I was arguing about the merits of a glass by the sink. But for my wife, it wasn’t about the glass. It wasn’t about dishes by the sink, or laundry on the floor, or her trying to get out of doing the work of caring for our son, for whom there’s nothing she wouldn’t do.


It was about consideration. About the pervasive sense that she was married to someone who did not respect or appreciate her. And if I didn’t respect or appreciate her, then I didn’t love her in a manner that felt trustworthy. She couldn’t count on the adult who had promised to love her forever, because none of this dish-by-the-sink business felt anything like being loved.


I now understand that when I left that glass there, it hurt my wife—literally causing pain—because it felt to her as if I had just said, “Hey. I don’t respect you or value your thoughts and opinions. Not taking four seconds to put my glass in the dishwasher is more important to me than you are.”


Suddenly, this moment is no longer about something as benign and meaningless as a dirty glass. Now this moment is about a meaningful act of love and sacrifice.


This is how two well-intentioned people slowly fall apart.


If I had to distill the problems in failed relationships down to one idea, it would be our colossal failure to make the invisible visible, our failure to invest time and effort into developing awareness of what we otherwise might not notice in the busyness of daily life.

If I had known that this drinking-glass situation and similar arguments would actually end my marriage—that the existence of love, trust, respect, and safety in our marriage was dependent on these moments I was writing off as petty disagreements—I would have made different choices.


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Our relationship with God is the greatest relationship we'll ever have. Are we relying on "not committing the major crimes" to sustain a relationship dependent on daily deposits of trust, love and sacrifice? Is there a glass on the sink God is calling your attention to that you refuse to change because you view it as unimportant?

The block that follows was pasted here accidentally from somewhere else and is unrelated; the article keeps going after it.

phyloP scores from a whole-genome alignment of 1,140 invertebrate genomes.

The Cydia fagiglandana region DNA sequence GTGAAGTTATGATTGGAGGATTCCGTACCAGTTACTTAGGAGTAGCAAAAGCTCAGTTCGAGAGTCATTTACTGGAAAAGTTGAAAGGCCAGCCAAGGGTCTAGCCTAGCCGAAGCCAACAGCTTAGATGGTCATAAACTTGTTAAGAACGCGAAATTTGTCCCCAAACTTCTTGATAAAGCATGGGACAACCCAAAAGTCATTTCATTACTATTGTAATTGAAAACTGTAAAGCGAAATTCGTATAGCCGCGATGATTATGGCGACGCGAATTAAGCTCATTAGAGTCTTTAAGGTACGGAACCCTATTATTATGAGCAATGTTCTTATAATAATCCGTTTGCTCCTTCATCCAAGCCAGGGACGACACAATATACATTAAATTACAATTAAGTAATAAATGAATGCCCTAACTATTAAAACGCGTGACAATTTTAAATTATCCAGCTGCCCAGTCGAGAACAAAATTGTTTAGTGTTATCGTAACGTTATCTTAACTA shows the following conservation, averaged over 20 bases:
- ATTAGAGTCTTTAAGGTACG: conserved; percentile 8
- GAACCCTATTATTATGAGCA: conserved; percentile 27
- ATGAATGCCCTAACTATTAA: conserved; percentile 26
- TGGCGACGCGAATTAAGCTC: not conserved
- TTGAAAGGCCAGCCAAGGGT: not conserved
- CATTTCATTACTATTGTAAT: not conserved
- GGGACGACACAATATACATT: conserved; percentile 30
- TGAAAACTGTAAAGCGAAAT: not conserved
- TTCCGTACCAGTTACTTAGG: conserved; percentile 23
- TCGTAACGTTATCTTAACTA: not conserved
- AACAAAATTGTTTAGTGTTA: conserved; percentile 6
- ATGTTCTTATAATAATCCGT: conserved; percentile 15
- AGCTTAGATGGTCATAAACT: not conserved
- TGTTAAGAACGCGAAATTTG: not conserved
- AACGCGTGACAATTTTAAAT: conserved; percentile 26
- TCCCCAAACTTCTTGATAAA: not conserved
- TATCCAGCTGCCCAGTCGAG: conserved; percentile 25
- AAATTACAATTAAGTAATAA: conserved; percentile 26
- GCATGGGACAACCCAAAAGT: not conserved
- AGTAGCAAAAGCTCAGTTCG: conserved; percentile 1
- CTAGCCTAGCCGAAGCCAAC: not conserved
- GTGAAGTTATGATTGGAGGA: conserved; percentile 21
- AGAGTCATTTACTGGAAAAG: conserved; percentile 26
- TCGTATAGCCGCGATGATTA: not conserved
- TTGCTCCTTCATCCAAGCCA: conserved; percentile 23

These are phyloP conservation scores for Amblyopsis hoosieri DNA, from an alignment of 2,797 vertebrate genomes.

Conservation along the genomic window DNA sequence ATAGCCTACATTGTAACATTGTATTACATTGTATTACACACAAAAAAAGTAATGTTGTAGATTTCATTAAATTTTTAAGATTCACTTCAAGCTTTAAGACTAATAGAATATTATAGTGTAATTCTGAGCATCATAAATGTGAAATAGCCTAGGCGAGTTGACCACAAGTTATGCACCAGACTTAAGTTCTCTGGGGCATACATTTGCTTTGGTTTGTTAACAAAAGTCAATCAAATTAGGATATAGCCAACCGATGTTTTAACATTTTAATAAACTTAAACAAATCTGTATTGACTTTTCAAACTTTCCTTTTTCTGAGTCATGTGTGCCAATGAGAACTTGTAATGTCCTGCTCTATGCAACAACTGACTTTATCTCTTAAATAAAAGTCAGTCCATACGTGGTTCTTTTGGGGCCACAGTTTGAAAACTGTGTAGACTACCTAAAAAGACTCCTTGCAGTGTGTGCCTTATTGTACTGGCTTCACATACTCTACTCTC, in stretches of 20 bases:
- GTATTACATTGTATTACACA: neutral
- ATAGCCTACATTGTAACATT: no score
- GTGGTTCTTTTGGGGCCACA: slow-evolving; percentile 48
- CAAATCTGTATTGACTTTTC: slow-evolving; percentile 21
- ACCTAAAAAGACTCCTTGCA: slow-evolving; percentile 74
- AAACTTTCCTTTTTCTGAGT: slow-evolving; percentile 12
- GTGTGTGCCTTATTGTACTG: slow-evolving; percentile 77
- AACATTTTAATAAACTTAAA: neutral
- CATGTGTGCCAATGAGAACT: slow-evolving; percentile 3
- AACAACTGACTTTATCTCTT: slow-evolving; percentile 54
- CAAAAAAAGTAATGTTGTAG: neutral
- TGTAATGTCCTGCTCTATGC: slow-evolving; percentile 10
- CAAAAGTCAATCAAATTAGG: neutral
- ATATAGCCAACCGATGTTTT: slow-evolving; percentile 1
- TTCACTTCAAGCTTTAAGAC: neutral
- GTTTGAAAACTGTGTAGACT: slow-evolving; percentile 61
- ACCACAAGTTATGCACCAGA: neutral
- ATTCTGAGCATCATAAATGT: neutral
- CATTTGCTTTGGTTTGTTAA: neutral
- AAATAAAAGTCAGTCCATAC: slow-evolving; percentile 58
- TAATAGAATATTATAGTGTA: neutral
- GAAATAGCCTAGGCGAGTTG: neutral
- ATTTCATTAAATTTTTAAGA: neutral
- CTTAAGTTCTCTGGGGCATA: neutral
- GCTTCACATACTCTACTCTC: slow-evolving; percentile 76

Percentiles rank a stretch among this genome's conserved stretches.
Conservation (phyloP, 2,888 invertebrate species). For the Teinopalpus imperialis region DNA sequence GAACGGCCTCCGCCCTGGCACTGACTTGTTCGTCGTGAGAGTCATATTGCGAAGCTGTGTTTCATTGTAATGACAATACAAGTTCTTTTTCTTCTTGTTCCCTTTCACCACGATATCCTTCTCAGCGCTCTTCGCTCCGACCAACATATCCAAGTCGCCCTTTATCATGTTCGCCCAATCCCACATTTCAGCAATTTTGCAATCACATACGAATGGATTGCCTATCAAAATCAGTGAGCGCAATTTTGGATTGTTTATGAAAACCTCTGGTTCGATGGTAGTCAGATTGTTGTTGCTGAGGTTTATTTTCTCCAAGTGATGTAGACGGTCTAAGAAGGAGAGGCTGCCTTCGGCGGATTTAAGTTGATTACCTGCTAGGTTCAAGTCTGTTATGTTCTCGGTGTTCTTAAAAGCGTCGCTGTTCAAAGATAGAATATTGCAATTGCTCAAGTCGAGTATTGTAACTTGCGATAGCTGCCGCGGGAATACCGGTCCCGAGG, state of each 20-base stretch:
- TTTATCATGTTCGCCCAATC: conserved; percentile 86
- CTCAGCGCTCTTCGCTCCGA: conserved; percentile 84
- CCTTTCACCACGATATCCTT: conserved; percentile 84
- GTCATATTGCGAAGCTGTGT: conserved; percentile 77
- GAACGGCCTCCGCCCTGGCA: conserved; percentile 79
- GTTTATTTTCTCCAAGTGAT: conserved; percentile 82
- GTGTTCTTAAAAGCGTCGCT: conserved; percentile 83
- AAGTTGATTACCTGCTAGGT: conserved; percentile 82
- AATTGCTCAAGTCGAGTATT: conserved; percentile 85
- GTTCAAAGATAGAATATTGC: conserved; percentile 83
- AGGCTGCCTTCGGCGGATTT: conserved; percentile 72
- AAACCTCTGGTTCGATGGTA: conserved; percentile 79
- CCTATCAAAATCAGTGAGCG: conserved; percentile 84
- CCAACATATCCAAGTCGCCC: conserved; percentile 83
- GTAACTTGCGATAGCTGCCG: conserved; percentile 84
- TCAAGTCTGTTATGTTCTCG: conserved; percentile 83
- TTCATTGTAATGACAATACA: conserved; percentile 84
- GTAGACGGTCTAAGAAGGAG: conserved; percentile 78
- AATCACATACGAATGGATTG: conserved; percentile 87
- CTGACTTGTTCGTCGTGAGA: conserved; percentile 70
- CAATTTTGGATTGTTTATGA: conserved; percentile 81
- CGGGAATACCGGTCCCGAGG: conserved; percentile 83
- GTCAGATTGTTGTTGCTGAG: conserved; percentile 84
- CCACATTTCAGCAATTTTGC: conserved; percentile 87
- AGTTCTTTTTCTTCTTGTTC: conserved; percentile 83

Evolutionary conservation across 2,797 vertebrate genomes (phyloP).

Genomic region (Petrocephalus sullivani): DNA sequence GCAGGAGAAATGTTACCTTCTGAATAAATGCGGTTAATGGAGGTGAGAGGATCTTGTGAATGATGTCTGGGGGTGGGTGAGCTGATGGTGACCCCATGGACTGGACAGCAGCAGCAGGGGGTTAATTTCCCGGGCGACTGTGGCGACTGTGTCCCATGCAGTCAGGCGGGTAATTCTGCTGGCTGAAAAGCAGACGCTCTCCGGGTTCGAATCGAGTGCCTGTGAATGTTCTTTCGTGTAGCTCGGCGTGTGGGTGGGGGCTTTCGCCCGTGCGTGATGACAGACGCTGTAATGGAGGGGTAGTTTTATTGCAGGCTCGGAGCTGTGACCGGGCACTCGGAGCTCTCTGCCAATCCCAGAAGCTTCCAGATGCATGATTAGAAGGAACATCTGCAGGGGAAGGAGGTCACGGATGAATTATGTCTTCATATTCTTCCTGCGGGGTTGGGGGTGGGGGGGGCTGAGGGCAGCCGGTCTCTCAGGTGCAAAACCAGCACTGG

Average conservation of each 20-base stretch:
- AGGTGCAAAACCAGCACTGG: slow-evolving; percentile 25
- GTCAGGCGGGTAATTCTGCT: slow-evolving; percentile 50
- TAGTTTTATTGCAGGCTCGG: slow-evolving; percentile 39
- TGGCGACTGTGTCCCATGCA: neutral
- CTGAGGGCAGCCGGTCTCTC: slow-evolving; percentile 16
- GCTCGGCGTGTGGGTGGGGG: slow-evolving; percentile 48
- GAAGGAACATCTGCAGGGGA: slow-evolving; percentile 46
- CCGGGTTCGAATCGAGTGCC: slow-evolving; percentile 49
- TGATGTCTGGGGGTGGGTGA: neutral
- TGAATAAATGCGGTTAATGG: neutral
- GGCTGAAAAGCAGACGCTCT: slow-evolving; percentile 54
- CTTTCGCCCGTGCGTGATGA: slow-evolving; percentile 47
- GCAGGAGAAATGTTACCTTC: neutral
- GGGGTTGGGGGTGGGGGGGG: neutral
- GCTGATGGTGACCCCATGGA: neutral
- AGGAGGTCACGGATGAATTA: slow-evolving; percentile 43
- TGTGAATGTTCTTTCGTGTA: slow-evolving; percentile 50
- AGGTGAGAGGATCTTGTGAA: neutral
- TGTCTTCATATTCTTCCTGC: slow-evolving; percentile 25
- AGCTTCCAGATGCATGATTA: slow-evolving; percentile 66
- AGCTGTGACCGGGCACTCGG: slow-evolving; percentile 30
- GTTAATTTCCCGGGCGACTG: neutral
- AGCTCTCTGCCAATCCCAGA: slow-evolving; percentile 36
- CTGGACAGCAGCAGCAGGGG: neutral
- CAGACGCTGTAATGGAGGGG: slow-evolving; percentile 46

The road to Calvary gives us warm fuzzies because it reveals Jesus's meaningful act of love and scrifice for us, however it's on the road to Dasmascus we are given our opportunity to respond the same.


The phrase “Damascus Road experience” is used to describe a conversion which is dramatic and startling. Many people receive Christ in a life-changing, instantaneous experience, although many others describe their conversion as more of a gradual understanding of the truth of the gospel of Jesus Christ. But both types of experiences have several things in common. First, salvation is of the Lord, by His will and according to His plan and purpose (Acts 22:14). As He does one way or another to each of us, Jesus made it clear to Saul that he had gone his own way for long enough. Now he was to become an instrument in the hands of the Master to do His will as He had foreordained it.


Second, the response of both Saul and all those who are redeemed by Christ is the same: “What do you want me to do?” Like Saul, we do not bargain, negotiate, question, or come halfway. The response of the redeemed is obedience. When God truly touches our hearts, our only response can be, “Lord, may your will be done and may you use me to do it.”


Saul’s dramatic conversion on the road to Damascus was the beginning of an incredible journey. And while not all conversions are as startling as Saul’s, each of us is commissioned by Jesus to live in obedience to Him (John 14:15), love one another in His name (1 John 2:23), “know Christ and the power of his resurrection and the fellowship of sharing in his sufferings, becoming like him in his death,” (Philippians 3:10), and tell the world of the wonderful riches in Christ.


We have the opportunity to restore our union with the resurrected Christ by making different choices or take it for granted and allow it to bled out 10,000 papercuts at a time.